Continuing with the Sermon of the Mount, Christ confirms the importance of long-held practices of piety (almsgiving, prayer and fasting) which draw men to God, authoritatively rebuking hypocrites who seek self-glorification from others through prideful conspicuous acts.

Christ affirms how disciples are to humbly and privately perform each practice to draw closer to and receive rewards from God. Beginning with the need to provide for the poor and suffering, Christ directs His disciples to secretly give alms to the poor; alms (from Latin, meaning “pity, mercy”) are usually a gift of money to those who cry out in their suffering. Christ also confirms the importance of prayer, emphasizing the need for each man to enter into deep private prayer with God, as He demonstrated numerous times (Matt 14:23; Mark 1:35). Christ also emphasizes the need to fast, promising God sees and rewards humble fasting.

Christ condemns the hypocrites who make a public spectacle of almsgiving, prayer and fasting to bring attention to themselves; those who seek public glory for pious acts lose their Heavenly reward.  Christ does not condemn public acts which draw men together in God: He desires for men to do good deeds to proclaim His Name (Matt 5:16); Christ and His Church emphasizes the practice of communal prayer (Matt 18:20; Acts 1:12-14); the Church has appointed days of communal fasting.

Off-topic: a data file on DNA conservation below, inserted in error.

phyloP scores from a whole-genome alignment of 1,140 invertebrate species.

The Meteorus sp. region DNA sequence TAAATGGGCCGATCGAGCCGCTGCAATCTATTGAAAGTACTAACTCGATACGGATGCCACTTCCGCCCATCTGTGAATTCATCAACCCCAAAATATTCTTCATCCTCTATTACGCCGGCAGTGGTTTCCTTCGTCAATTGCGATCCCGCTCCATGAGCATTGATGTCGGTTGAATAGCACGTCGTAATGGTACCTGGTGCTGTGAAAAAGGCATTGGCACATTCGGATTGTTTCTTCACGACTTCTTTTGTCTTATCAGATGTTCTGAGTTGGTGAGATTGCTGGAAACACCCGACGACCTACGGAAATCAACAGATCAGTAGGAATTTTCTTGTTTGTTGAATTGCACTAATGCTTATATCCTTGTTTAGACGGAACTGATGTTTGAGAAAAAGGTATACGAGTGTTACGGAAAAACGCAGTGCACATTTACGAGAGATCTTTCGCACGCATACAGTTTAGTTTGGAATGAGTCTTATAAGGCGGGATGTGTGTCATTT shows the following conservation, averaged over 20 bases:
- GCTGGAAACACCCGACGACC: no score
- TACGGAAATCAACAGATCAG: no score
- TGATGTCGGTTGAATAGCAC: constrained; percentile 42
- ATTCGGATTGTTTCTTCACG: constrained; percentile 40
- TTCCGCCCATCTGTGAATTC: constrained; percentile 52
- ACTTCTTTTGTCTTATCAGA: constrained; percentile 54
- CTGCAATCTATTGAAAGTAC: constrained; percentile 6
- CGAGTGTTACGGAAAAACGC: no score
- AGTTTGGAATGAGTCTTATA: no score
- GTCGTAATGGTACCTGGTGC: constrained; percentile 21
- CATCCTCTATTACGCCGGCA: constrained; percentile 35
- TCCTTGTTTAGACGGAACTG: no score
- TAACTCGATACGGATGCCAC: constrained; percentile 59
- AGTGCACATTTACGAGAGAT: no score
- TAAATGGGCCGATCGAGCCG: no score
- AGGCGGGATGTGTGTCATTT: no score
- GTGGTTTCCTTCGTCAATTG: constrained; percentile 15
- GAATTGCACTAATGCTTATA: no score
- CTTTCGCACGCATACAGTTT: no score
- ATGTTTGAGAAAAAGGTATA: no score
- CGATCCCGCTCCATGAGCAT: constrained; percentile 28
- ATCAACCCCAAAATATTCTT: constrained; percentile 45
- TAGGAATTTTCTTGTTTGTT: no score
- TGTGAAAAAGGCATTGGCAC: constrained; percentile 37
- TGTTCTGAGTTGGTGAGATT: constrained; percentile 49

1) With the Authority of God, Christ is bold, courageous and harshly criticizes those who pervert pious practices and create scandal (leading others into false practices). Marvel at Christ’s wisdom and mercy with which He calls sinners (hypocrites) from their false practices and provides clarity on almsgiving, prayer and fasting.

2) Lent (meaning “long days”) is the ancient 40-day liturgical pilgrimage beginning with Ash Wednesday (ashes reminding of unavoidable death) in preparation for Easter (and eternal life in Christ).  Lent recalls Christ’s 40 days of fasting and prayer in the desert in preparation for public ministry; all Catholic men are called to deep repentance and to prayer and fasting during Lent. Renew your understanding of Lent (CCC 540, 1095, 1438) and pray for Christ to help you to rigorously participate in Lent this year.

3) While not a Holy Day of Obligation, all Catholic men should enter into Lent by fasting and attending Mass. Review the Catechism’s teaching on Fasting (CCC 538, 1434, 2043), prayerfully prepare your personal Lenten vows (promises of sacrifice for Christ during Lent) and present yourself to Christ in the Mass of Ash Wednesday.